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Xu Xiake's Adventure at Lingyin Temple

Xu Xiake, a distinguished traveller and geographer in Ming Dynasty, was from Jiangyin, Jiangsu Province. He was born in the 14th year of Emperor Wanli in Ming Dynasty (1586) and died in the 14th years of Emperor Chongzhen in Ming Dynasty (1641). His given name was Hongzu, courtesy name Zhenzhi, alternative courtesy name Xiake. Xu Xiake's Travel Notes had always been regarded as a unique literary and geographic book of the ages. Joseph Li, a British expert studying Chinese history of science and technology, spoke highly of Xu Xiake’s Travel Notes in his own book Chinese History of Science and Technology, “This book doesn’t seem to be written by a scholar from the 17th century. Instead, it seems to be a wild survey record of the 20th century”.

When he was a child, Xu Xiake had an ambitious dream to travel through the country and discover the mystery of nature. He read quite extensively and knew a lot about history, topography, maps and books of mountains and rivers. He was very fond of geography. He started to travel outside at the age of 22 to the end of his life for more than 30 years, leaving his footsteps on almost all parts of China.

In his trips, no matter how great the difficulty was and how harsh the condition was, Xu Xiake insisted recording his experience and writing down what he had learned as exhaustively as possible. Xu Xiake's Travel Notes was not only a masterpiece in geography of great scientific value, but also a renowned work of high literary value.

The exact time Xu Xiake spent on travelling in Zhejiang Province was the 9th year of Emperor Chongzhen (1636). He set off from his hometown Jiangyin, passed through Xiyi (now Wuxi City), Gusu, Kunshan, Qingpu and headed for Hangzhou, and then he travelled three caves of Jinhua via Yuhang, Lin’an, Xiatonglu, Lanxi… He went westbound to Quzhou, Changshan and then entered Jiangxi Province. He set out on the 19th of lunar September, but didn’t enter the boundary of Zhejiang until the 25th. It was a rushed trip. On the 1st of October in lunar calendar, he climbed Baoshi Mountain located on the north of the West Lake to travelled Feilai Peak, Lingyin Temple, Shang Tianzhu, Zhong Tianzhu, and Xia Tianzhu. On that day, although the weather was fair and clear, there was a chill in the air. Standing at the top of Baoshi Mountain along with Master Jingwen and looking down at the West Lake, he saw the lake surrounded by ridges and the scene was just like a beautiful ink and wash painting. He described the landscape with the following sentences: “Winding hills and protruding rocks are around the West Lake. Looking at the south, I saw the lake glittering with shine. Looking at the north, I saw mountains of Gaoting and Deqing. Turning my eyes to the east, I saw smoke rising from chimneys in thousands of households in Hangzhou clearly.”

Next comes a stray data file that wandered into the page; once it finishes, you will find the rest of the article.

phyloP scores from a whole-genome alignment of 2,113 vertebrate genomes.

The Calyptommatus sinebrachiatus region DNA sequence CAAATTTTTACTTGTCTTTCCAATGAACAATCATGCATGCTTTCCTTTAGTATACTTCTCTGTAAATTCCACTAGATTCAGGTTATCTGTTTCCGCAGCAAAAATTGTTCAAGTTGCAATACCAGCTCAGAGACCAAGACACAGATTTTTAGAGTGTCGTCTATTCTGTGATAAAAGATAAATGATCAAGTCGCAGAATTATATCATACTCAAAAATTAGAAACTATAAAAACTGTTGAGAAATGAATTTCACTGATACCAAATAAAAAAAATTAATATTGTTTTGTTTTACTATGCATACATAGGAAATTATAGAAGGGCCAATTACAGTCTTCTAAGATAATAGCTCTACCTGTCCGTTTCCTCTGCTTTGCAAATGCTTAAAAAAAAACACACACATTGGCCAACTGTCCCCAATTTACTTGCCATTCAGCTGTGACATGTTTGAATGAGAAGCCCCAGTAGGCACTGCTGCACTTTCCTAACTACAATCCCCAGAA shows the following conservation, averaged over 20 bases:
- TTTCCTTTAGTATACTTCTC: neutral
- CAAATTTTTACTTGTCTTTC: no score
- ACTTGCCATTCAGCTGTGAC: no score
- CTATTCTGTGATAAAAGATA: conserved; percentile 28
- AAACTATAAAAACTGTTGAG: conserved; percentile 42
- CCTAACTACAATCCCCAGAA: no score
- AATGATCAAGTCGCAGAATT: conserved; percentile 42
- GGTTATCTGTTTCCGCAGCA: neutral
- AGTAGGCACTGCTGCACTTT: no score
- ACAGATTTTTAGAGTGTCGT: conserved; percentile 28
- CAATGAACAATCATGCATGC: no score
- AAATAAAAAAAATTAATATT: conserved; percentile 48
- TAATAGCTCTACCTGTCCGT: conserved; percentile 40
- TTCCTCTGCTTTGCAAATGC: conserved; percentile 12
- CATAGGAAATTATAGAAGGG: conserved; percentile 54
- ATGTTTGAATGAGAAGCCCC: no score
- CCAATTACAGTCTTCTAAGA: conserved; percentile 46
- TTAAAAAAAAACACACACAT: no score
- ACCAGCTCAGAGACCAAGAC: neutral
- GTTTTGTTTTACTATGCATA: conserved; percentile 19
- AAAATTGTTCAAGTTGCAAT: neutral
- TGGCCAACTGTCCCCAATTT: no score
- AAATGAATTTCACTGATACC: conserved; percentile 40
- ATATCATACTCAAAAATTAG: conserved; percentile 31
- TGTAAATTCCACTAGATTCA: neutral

He went downhill after lingering for about half a day. After five li ’s walk, he arrived at the tomb of Yue Fei and reached Feilai Peak for another ten li’s walk. He finished his meal downhill and then entered the caves. After a careful inspection, he recorded everything he saw: “It can be estimated that this mountain is part of the east Maple Ridge. It stands ahead of Lingyin where its whole image can be seen. Rocks of the mountain are formed exquisitely, which shape three paratactic caves. The caves are not deep but stretch in zigzags by roundabout ways with shared lanes. What was carved by Yang Kun has been ruined by travelling beggars now.”